16 miles today. In the rain. I even wore a hat because I needed to keep the rain out of my eyes, which is something I never do. Props to the Brooks Clover hat, because it totally represents the Irish center of Boston; Southie!
Also, I hate to say it, but I ran like my legs were tree trunks, but the rest of my running team kicked BUTT! I literally ran 1 minute per mile slower than I normally do. My average pace per mile today was 9:17. Blah. I normally can run a strong 8:15-8:30. Now, for some of you, that’s a downright respectable time, especially when running a long run in the rain. But, for me, I was thoroughly bummed out. Yes, I PR’d in distance today, as I have never run 16 miles before, but time wise, it was a wash out.
Becca even had this to say in an email after our run:
I wanted to tell you, on your long(er) runs forget about your watch! Focus on how you are feeling! You want to finish these runs feeling great, like you did today, even in nonsense weather!! Once you continuously finish feeling strong, we will incorporate the watch in and show you how to run negative splits! You can still run with your watch, (for distance and knowing what mile you are at, but really don’t get hung up in your times on distance runs!) The point of these long runs is to work hard, and leave some in the tank, where you know you can keep going if you need to!
She’s right, because I did finish that run feeling completely fine. My lungs weren’t tight, I didn’t feel like I needed to lay down and die, and I just ran right to the recovery snacks needing to stretch out my hamstrings. But I was still frustrated!
I know (not for health or beauty standards) that to improve my time, I need to lose some weight. I’m fully aware of this, but its hard when I’m at my “happy weight” outside of the world of running. I feel comfortable and confident in my skin and for the first time in my 27 years, I haven’t uttered the words “I need to lose weight” when looking at the mirror. What a huge accomplishment for me. However, in the world of running, I need to lose some weight to improve speed. Running longer distances, and for longer amounts of time will also help. I should also not forget to do my speedwork on tuesdays. There are lots of training habits and commitments that need to happen prior to running a marathon.
What I realized today is that more than half of this game is mental. I got into my head the moment I took my first step. I wanted to stop within the first three miles but thank god for my running team, that I never actually let that happen. Throughout this morning, as difficult as it was to get through the first 8 miles, then back the next 8, I realized I really love this challenge. I love getting up saturday mornings for these runs, even if my brain hit a cement wall. I love knowing that I’m pushing myself and giving it everything I have. As an adult, especially one who isn’t hitting the “typical” milestones like many of her peers, you need to find other things that motivate you; other mile makers (literally) that take time, patience, dedication, and commitment to get to the end and feel satisfied by.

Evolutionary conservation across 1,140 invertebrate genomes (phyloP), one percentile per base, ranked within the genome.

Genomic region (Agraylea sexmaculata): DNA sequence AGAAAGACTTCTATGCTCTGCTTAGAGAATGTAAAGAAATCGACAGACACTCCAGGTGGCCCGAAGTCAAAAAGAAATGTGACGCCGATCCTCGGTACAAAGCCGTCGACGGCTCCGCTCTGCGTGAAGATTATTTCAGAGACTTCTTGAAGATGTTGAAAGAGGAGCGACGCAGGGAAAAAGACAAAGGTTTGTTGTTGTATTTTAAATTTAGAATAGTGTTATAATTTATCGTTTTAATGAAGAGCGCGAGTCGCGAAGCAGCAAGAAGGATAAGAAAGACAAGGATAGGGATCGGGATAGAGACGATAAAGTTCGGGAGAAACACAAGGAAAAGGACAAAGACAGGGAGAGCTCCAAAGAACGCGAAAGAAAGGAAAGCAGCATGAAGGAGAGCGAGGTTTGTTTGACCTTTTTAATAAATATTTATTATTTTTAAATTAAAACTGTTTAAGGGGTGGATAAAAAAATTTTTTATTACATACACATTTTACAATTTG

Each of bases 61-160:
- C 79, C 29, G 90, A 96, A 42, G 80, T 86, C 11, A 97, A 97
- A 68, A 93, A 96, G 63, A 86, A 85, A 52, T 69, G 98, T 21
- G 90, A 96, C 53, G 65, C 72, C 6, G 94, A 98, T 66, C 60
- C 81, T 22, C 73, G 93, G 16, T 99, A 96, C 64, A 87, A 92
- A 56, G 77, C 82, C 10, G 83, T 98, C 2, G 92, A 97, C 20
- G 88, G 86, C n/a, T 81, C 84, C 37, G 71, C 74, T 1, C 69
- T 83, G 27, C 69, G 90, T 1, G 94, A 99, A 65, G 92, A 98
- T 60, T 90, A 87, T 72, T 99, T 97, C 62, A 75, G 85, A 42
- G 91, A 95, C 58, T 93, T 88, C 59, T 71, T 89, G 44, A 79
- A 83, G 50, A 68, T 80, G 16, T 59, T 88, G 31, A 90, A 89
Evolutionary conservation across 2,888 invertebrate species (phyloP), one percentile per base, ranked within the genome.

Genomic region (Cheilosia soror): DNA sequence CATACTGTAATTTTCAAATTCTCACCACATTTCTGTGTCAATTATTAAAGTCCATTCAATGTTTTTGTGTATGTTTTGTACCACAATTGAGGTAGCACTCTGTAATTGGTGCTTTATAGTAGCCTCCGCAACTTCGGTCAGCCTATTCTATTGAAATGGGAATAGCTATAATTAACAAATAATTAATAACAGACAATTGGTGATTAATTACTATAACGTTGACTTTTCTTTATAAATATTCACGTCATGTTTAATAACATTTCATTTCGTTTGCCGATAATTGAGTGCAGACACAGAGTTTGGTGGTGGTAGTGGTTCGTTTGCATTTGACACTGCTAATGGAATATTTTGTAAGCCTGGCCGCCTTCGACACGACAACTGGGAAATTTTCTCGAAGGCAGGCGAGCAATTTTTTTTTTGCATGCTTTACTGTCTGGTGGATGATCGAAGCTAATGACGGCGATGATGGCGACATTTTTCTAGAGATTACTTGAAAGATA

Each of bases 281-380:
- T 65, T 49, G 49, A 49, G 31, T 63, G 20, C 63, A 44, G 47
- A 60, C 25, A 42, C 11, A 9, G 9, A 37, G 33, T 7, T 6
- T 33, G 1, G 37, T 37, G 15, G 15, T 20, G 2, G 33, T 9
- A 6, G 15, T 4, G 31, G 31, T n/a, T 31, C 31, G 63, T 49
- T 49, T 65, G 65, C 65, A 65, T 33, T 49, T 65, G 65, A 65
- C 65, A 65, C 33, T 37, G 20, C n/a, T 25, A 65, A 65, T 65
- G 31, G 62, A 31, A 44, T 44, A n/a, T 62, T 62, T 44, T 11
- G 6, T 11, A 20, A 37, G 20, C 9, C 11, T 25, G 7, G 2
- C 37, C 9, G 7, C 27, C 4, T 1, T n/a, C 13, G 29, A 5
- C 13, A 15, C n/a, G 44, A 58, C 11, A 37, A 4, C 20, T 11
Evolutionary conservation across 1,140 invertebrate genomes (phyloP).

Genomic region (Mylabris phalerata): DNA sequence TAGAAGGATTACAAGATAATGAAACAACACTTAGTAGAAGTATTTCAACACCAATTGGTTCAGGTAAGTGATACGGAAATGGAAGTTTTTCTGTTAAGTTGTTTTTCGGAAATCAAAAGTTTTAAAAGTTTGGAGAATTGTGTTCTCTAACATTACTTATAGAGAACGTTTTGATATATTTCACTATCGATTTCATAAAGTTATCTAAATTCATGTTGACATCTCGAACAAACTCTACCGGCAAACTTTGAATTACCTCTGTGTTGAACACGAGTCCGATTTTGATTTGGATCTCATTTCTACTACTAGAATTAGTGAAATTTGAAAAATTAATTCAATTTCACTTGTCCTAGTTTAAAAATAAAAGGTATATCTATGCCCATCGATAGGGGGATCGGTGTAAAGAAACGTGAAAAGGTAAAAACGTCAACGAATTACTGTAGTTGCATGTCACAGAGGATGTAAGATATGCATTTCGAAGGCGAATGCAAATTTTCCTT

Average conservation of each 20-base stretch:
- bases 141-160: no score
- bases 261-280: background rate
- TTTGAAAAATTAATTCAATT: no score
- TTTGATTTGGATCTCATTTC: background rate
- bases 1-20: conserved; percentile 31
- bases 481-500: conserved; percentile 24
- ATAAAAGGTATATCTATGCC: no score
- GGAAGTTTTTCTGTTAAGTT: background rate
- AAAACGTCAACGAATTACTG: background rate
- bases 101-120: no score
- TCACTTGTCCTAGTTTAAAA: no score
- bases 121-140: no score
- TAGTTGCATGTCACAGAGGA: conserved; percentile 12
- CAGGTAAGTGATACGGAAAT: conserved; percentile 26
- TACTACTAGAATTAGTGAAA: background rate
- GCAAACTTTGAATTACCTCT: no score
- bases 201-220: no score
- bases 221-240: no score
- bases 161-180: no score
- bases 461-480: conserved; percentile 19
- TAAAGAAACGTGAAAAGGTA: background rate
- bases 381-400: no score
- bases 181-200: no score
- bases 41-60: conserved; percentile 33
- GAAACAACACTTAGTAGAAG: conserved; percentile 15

But what worries me just a tad, is how I’ve used this training to really get my mind focus on other things in life, and replaced some hurt feelings with running. WHICH is totally awesome and healthy, but I need to come up with a plan for myself when I’m not hyperfocused on my training 24/7. Literally, I eat, sleep, breath, and blog about running. Its really all I think about lately, which I am totally excited by. I feel welcomed into a happy and healthy peace-minded and goal oriented cult of awesomeness. However, I noticed, lately, that a lot of my conversations are focused on running, and I keep planning for what comes next. What happens after I run this marathon, that I never thought I would ever ever accomplish in my lifetime. Will I sign up for another one? Will I join a running team not associated with Team in Training? Will I find something else to push myself to do?
I’m not sure I know…at least…for right now. And I guess I have to be ok with this, and be ok with loving this thing called running, and be ok with loving that I ran 16 miles, whether they be the fastest 16 miles in the history of mankind, or the slowest ones to boot. Either way, I need to appreciate what this training has done for me, and love it for its ups and downs. Because after this, I can never tell myself I can’t do anything, in life or in exercise. How can I complain about the rain ever again, when I just rain 16 miles in it? How can it ever be too cold, or too late to exercise? How can I ever tell myself that I can’t accomplish something, because I know, that even if my brain wants me to stop, I will finish it. Isn’t that awesome?
So cheers to a slow 16 miler, because even when I thought I couldn’t do it, I could. Cheers to getting up on saturdays and going to bed early on fridays. And super 100x awesomer cheers to my running team this morning for killing it out there. They have really improved in speed and endurance and I couldn’t be more proud! And cheers to me for training for a marathon.